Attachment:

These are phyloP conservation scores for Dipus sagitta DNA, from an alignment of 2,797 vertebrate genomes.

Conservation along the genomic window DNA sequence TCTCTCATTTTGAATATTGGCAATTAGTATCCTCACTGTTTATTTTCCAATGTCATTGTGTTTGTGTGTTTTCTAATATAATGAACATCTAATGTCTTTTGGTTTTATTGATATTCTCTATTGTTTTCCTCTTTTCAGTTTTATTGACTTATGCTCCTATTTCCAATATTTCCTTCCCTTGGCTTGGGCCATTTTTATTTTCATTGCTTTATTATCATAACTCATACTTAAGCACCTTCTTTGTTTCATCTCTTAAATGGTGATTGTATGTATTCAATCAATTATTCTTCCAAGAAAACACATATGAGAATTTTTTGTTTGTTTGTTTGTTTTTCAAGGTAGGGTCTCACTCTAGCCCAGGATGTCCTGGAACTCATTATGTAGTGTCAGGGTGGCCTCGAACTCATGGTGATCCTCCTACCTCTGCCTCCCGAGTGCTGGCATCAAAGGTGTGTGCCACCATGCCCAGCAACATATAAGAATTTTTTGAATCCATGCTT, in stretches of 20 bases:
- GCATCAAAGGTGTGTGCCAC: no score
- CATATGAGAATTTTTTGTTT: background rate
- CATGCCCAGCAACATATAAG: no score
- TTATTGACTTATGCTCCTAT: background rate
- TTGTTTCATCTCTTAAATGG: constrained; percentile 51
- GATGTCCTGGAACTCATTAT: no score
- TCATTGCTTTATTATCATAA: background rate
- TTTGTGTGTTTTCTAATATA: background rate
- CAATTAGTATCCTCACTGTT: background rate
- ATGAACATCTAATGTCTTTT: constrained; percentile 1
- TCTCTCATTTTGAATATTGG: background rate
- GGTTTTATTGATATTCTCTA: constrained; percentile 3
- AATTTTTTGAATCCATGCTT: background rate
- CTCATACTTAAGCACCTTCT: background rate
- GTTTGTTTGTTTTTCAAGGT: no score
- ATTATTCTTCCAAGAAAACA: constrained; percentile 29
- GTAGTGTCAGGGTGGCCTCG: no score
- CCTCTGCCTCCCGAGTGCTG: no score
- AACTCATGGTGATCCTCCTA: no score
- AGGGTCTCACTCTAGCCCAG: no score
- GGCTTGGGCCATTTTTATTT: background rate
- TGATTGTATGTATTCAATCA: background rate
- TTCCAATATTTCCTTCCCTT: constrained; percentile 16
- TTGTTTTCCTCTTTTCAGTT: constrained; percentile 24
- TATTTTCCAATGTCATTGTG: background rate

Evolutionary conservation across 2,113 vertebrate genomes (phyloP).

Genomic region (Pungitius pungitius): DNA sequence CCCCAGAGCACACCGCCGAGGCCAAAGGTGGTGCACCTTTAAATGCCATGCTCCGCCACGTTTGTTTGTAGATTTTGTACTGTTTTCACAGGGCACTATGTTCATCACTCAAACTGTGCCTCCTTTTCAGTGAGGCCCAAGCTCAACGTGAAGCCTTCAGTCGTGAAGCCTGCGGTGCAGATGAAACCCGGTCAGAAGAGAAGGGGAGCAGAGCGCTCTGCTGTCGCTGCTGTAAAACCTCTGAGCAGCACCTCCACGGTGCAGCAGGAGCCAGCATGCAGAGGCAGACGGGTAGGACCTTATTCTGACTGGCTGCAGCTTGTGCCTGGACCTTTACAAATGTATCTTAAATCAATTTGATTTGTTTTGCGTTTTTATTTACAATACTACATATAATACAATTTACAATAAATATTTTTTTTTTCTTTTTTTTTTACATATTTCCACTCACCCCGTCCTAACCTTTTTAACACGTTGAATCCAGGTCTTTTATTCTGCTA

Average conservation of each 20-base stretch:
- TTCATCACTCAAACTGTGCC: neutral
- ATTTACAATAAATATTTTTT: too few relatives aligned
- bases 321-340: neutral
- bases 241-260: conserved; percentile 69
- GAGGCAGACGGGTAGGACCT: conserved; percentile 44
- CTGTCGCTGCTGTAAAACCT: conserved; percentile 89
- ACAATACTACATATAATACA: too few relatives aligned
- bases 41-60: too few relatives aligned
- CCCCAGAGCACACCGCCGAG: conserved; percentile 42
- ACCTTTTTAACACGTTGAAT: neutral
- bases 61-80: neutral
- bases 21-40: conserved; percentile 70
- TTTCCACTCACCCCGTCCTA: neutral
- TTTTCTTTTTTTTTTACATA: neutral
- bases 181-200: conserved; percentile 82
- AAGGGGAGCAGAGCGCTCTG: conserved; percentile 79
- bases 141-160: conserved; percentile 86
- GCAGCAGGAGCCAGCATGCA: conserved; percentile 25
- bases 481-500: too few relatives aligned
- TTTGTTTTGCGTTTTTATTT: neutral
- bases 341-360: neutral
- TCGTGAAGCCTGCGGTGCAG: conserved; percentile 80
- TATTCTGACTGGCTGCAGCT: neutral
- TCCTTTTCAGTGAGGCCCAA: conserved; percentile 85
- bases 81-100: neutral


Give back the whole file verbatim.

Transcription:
These are phyloP conservation scores for Dipus sagitta DNA, from an alignment of 2,797 vertebrate genomes.

Conservation along the genomic window DNA sequence TCTCTCATTTTGAATATTGGCAATTAGTATCCTCACTGTTTATTTTCCAATGTCATTGTGTTTGTGTGTTTTCTAATATAATGAACATCTAATGTCTTTTGGTTTTATTGATATTCTCTATTGTTTTCCTCTTTTCAGTTTTATTGACTTATGCTCCTATTTCCAATATTTCCTTCCCTTGGCTTGGGCCATTTTTATTTTCATTGCTTTATTATCATAACTCATACTTAAGCACCTTCTTTGTTTCATCTCTTAAATGGTGATTGTATGTATTCAATCAATTATTCTTCCAAGAAAACACATATGAGAATTTTTTGTTTGTTTGTTTGTTTTTCAAGGTAGGGTCTCACTCTAGCCCAGGATGTCCTGGAACTCATTATGTAGTGTCAGGGTGGCCTCGAACTCATGGTGATCCTCCTACCTCTGCCTCCCGAGTGCTGGCATCAAAGGTGTGTGCCACCATGCCCAGCAACATATAAGAATTTTTTGAATCCATGCTT, in stretches of 20 bases:
- GCATCAAAGGTGTGTGCCAC: no score
- CATATGAGAATTTTTTGTTT: background rate
- CATGCCCAGCAACATATAAG: no score
- TTATTGACTTATGCTCCTAT: background rate
- TTGTTTCATCTCTTAAATGG: constrained; percentile 51
- GATGTCCTGGAACTCATTAT: no score
- TCATTGCTTTATTATCATAA: background rate
- TTTGTGTGTTTTCTAATATA: background rate
- CAATTAGTATCCTCACTGTT: background rate
- ATGAACATCTAATGTCTTTT: constrained; percentile 1
- TCTCTCATTTTGAATATTGG: background rate
- GGTTTTATTGATATTCTCTA: constrained; percentile 3
- AATTTTTTGAATCCATGCTT: background rate
- CTCATACTTAAGCACCTTCT: background rate
- GTTTGTTTGTTTTTCAAGGT: no score
- ATTATTCTTCCAAGAAAACA: constrained; percentile 29
- GTAGTGTCAGGGTGGCCTCG: no score
- CCTCTGCCTCCCGAGTGCTG: no score
- AACTCATGGTGATCCTCCTA: no score
- AGGGTCTCACTCTAGCCCAG: no score
- GGCTTGGGCCATTTTTATTT: background rate
- TGATTGTATGTATTCAATCA: background rate
- TTCCAATATTTCCTTCCCTT: constrained; percentile 16
- TTGTTTTCCTCTTTTCAGTT: constrained; percentile 24
- TATTTTCCAATGTCATTGTG: background rate

Evolutionary conservation across 2,113 vertebrate genomes (phyloP).

Genomic region (Pungitius pungitius): DNA sequence CCCCAGAGCACACCGCCGAGGCCAAAGGTGGTGCACCTTTAAATGCCATGCTCCGCCACGTTTGTTTGTAGATTTTGTACTGTTTTCACAGGGCACTATGTTCATCACTCAAACTGTGCCTCCTTTTCAGTGAGGCCCAAGCTCAACGTGAAGCCTTCAGTCGTGAAGCCTGCGGTGCAGATGAAACCCGGTCAGAAGAGAAGGGGAGCAGAGCGCTCTGCTGTCGCTGCTGTAAAACCTCTGAGCAGCACCTCCACGGTGCAGCAGGAGCCAGCATGCAGAGGCAGACGGGTAGGACCTTATTCTGACTGGCTGCAGCTTGTGCCTGGACCTTTACAAATGTATCTTAAATCAATTTGATTTGTTTTGCGTTTTTATTTACAATACTACATATAATACAATTTACAATAAATATTTTTTTTTTCTTTTTTTTTTACATATTTCCACTCACCCCGTCCTAACCTTTTTAACACGTTGAATCCAGGTCTTTTATTCTGCTA

Average conservation of each 20-base stretch:
- TTCATCACTCAAACTGTGCC: neutral
- ATTTACAATAAATATTTTTT: too few relatives aligned
- bases 321-340: neutral
- bases 241-260: conserved; percentile 69
- GAGGCAGACGGGTAGGACCT: conserved; percentile 44
- CTGTCGCTGCTGTAAAACCT: conserved; percentile 89
- ACAATACTACATATAATACA: too few relatives aligned
- bases 41-60: too few relatives aligned
- CCCCAGAGCACACCGCCGAG: conserved; percentile 42
- ACCTTTTTAACACGTTGAAT: neutral
- bases 61-80: neutral
- bases 21-40: conserved; percentile 70
- TTTCCACTCACCCCGTCCTA: neutral
- TTTTCTTTTTTTTTTACATA: neutral
- bases 181-200: conserved; percentile 82
- AAGGGGAGCAGAGCGCTCTG: conserved; percentile 79
- bases 141-160: conserved; percentile 86
- GCAGCAGGAGCCAGCATGCA: conserved; percentile 25
- bases 481-500: too few relatives aligned
- TTTGTTTTGCGTTTTTATTT: neutral
- bases 341-360: neutral
- TCGTGAAGCCTGCGGTGCAG: conserved; percentile 80
- TATTCTGACTGGCTGCAGCT: neutral
- TCCTTTTCAGTGAGGCCCAA: conserved; percentile 85
- bases 81-100: neutral